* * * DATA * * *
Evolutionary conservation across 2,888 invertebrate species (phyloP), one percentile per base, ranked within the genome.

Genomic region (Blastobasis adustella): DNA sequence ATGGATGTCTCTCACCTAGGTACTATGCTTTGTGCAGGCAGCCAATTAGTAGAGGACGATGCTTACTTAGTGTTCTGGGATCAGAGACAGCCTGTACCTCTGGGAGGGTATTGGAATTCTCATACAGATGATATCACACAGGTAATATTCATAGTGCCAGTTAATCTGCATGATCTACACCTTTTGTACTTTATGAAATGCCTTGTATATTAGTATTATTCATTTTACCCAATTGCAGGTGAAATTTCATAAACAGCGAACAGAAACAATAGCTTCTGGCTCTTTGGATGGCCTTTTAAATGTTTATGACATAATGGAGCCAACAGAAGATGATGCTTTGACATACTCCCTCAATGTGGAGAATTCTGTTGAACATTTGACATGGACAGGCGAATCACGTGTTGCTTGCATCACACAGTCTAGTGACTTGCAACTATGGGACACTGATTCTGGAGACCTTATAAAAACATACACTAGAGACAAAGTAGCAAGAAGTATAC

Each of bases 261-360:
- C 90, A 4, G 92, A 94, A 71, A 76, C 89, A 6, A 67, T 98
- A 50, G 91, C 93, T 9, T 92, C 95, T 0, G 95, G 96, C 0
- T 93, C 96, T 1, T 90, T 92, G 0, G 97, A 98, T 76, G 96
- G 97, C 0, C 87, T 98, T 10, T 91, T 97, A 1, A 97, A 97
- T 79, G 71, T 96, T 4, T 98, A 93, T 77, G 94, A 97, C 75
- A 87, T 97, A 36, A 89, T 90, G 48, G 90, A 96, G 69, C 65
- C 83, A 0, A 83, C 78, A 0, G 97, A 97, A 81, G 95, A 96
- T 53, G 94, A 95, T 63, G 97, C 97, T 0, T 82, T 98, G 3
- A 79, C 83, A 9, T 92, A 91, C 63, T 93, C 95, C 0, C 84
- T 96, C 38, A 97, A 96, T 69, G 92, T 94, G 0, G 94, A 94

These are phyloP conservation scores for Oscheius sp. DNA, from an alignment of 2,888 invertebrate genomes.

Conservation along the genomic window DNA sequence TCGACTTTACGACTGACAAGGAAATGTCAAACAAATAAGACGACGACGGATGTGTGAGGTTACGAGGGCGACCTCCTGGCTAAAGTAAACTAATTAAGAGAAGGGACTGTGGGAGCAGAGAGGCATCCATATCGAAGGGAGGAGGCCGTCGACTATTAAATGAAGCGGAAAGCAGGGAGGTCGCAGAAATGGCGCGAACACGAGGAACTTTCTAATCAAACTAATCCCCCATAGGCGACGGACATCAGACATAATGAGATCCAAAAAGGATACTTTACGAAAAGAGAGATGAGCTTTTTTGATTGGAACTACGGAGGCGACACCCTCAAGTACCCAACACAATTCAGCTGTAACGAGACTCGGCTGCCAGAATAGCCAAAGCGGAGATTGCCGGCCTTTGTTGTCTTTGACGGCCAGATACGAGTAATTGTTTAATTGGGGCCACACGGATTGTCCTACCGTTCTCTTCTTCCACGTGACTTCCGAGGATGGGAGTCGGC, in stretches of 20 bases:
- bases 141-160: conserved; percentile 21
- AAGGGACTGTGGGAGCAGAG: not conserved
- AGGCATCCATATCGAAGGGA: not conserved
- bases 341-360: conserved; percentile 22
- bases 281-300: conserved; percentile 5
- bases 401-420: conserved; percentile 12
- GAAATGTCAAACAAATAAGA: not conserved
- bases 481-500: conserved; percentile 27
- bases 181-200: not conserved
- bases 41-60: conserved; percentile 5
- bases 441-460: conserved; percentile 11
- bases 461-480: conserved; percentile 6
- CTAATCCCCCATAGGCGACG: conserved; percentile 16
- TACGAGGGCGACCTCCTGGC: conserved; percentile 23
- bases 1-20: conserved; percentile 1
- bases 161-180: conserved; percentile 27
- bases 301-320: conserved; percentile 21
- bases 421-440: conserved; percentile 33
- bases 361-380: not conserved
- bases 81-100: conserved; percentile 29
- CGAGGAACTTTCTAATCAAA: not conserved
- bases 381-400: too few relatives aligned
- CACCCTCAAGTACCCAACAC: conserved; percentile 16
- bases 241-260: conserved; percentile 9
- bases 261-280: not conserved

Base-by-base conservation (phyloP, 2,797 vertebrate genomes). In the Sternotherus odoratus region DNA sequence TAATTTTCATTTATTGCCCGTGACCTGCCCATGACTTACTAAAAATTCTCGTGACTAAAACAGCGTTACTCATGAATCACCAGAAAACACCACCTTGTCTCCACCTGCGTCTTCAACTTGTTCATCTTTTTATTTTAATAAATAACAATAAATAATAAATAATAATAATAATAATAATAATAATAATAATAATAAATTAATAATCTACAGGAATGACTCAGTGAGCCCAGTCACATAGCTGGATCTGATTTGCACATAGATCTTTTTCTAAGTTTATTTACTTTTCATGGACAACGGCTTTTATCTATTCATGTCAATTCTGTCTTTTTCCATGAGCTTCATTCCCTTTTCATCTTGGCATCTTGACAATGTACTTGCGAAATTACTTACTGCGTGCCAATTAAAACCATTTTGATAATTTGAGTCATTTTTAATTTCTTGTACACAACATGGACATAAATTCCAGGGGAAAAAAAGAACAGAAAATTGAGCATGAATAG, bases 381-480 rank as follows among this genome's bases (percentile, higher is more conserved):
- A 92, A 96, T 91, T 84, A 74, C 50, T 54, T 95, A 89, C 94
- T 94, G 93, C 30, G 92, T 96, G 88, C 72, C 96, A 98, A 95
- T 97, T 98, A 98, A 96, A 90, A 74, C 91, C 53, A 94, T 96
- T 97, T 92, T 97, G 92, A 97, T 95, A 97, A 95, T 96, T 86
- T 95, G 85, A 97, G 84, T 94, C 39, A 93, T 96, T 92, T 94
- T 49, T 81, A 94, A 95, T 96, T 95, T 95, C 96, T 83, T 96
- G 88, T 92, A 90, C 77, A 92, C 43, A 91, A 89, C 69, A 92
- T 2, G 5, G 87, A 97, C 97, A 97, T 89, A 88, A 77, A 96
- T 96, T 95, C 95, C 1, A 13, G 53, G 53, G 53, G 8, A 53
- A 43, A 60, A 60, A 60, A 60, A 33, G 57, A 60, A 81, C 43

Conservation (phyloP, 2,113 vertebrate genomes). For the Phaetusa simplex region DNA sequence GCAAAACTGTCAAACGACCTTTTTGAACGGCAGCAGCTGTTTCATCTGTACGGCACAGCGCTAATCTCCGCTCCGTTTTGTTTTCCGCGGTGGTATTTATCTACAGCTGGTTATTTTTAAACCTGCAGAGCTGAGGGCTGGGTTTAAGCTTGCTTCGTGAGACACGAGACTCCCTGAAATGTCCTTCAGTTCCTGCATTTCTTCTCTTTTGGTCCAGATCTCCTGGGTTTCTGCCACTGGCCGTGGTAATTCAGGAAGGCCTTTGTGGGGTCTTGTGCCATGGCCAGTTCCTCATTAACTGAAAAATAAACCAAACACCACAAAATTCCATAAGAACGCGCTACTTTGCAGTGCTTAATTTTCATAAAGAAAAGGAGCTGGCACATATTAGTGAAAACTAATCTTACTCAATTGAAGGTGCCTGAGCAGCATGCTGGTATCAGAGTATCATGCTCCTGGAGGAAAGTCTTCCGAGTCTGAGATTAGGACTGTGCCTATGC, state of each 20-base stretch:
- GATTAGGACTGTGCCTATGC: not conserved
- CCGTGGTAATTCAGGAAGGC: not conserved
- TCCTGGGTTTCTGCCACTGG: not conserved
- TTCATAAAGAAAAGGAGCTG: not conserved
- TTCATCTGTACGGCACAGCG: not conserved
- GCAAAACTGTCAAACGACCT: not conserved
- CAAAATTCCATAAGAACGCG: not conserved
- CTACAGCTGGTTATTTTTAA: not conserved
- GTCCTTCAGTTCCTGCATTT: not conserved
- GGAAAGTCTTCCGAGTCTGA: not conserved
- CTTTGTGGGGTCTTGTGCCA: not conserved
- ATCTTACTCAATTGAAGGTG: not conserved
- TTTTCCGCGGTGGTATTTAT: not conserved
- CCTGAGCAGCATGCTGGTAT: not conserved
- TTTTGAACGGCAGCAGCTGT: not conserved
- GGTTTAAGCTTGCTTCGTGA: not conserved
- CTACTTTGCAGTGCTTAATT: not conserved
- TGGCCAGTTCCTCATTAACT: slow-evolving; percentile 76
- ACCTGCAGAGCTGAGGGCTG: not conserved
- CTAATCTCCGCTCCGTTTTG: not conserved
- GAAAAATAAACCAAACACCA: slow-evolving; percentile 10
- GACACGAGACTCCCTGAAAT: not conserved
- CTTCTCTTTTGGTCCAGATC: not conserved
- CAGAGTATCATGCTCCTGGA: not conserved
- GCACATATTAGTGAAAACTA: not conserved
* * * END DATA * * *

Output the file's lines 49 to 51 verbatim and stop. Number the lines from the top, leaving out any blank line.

- T 2, G 5, G 87, A 97, C 97, A 97, T 89, A 88, A 77, A 96
- T 96, T 95, C 95, C 1, A 13, G 53, G 53, G 53, G 8, A 53
- A 43, A 60, A 60, A 60, A 60, A 33, G 57, A 60, A 81, C 43